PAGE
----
• Click on the gearwheel to open up the settings window.
  • Just above ‘Content to show’ you’ll see two options ‘Show Parts and Cues’ and ‘Highlight Text’. Click on the radio button to the left of ‘Highlight Text’.
  • Click on the gearwheel again to close the settings window.

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When you do that, you’ll find that you can now see all the speeches in the scene, with Hamlet’s speeches highlit. You’ll also find out that there’s a lot of speeches before Hamlet  speaks at all. ‘Highlit Text’ lets you see Hamlet’s speeches in the context of the whole scene. You’ll also frequently find that other characters say things which help explain your character’s actions and speeches, and what other characters in the play think of him, whilst  ‘Parts and Cue’s lets you focus on your characters lines. Both are helpful in exploring a character’s character.

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If you want to explore more of Hamlet, and particularly the famous soliloquies, you might like to go to the following scenes by pressing the A?S? buttons in the Hamlet script:

  • A1S2: Oh that this too too solid flesh….
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    Now you’ve read that soliloquy, you might like to hear three of the Edinburgh Shakespeare Playreading Group read the same soliloquy:

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  • A2S2: Oh what a Rogue and Peasant Slave am I…. (and the welcome to the Players)
  • A3S1: To be or not to be….
  • A3S4: Hamlet berates his mother.
  • A5S1: Alas, poor Yorick. I knew him Horatio…..

One final thing. You may have noticed that there were a lot more options in the settings window. I don’t want to explore them all at the moment, but there are a few that can help you explore any character in the plays we have published. To do this, let’s go to one of my favourite, complex  characters – Malvolio, in Twelfth Night.

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Normally, you’d get to Twelfth Night by clicking on the link to Twelfth Night on the home page (https://pllayers-shakespeare.com), but to make things easier, here’s a link that takes you straight there:

Now to see just Malvolio’s part in Parts and Cues you need to do the following:

  • Click on the gearwheel to open up the settings menu
  • Click on the radio button to the left of ‘Single Part’ – this lets you select one character
  • Click on the down-arrow on the list of characters and a window will open up showing all the characters
  • Select ‘Malvolio’ from the list
  • Click on the radio button to the left of ‘Show Parts and Cues’
  • Click on the gearwheel again to close the settings menu and the new settings come into effect.

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Malvolio isn’t in A1S1 of Twelfth Night so click on the next scene button until you get to a scene where he has some words. You might be surprised to find how many scenes pass before he appears.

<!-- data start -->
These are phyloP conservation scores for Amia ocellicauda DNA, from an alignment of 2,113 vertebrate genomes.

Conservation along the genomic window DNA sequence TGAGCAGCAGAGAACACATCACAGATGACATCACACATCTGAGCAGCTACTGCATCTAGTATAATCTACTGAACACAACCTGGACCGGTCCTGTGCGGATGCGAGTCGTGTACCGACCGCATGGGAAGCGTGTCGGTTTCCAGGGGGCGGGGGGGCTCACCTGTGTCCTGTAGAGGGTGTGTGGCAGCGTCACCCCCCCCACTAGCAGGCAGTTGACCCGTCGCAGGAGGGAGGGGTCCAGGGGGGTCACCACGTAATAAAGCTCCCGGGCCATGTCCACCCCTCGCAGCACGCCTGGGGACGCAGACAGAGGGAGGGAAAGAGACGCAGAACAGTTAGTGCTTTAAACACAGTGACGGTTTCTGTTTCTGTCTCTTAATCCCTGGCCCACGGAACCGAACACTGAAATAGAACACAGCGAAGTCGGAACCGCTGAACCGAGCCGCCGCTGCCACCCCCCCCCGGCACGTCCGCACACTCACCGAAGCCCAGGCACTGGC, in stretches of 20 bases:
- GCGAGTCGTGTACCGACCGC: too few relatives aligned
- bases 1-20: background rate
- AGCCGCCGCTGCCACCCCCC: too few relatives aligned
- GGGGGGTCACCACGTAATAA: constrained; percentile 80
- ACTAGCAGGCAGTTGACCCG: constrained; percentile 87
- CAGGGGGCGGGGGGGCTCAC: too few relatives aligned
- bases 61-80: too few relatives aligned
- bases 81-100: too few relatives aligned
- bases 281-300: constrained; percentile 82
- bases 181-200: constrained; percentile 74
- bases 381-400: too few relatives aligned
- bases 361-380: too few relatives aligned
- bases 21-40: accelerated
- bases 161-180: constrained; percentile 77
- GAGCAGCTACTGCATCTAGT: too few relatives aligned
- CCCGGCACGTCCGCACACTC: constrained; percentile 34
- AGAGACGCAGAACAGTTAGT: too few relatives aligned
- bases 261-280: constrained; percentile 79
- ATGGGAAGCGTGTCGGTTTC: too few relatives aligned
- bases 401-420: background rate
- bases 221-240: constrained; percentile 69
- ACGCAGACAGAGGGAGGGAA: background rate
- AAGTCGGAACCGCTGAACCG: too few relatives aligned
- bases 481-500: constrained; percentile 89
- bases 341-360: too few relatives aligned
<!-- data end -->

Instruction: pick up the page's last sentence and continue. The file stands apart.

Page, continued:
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You may find this post quite difficult to follow, but it gives you the ability to explore any character in the plays we have published, and can give you hours of fun. When you feel confident in using this, then maybe it’s to get together with one or two friends, and use our Let’s Play section to play scenes together.

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Let’s play!

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Richard Forsyth
‘The Director’
Players-Shakespeare.com

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3 Responses to "Let’s Explore Hamlet with Parts and Cues and Highlit Text"

  • Eliza Langland
    January 20, 2017 - 10:32 am Reply

    I enjoyed reading this. And it’s a great and encouraging start to anyone feeling their way into Shakespeare. I hope you get lots of feedback on how people respond to your guidance. And I hope many do. The sentence “Don’t go into your intellect now, instead, try and feel what emotions come when you hear these lines spoken out loud” is, I think, good advice. When, perhaps later but more simply than many expect, the rhythm of the text becomes second nature to the player, the effect is to bring Shakespeare’s words and characters and his story to thrilling life. Theatre as alchemy.

    • Richard Forsyth
      January 20, 2017 - 10:43 am Reply

      Eliza,

      Thanks for the feedback – much appreciated. Maybe one day you’ll tell us how best to make ‘the rhythm of the text becomes second nature to the player’.

      It would be really good to get input from other players who love Shakespeare about how to explore his texts.

      Thanks again,

      Richard Forsyth

  • Eliza
    January 20, 2017 - 10:56 am Reply

    Practise. Exercise. Breathe. But start with your sage advice about disengaging the intellect. Then, and only then, you can start working on observing the meter, acknowledging where it flows from verse to prose and vice versa (and why). So often the actor is tempted to approach Shakespeare the other way round, expecting it to be difficult, looking at the text like an exam full of trick questions instead of into it like a fascinating rock pool. More of this anon. For sure.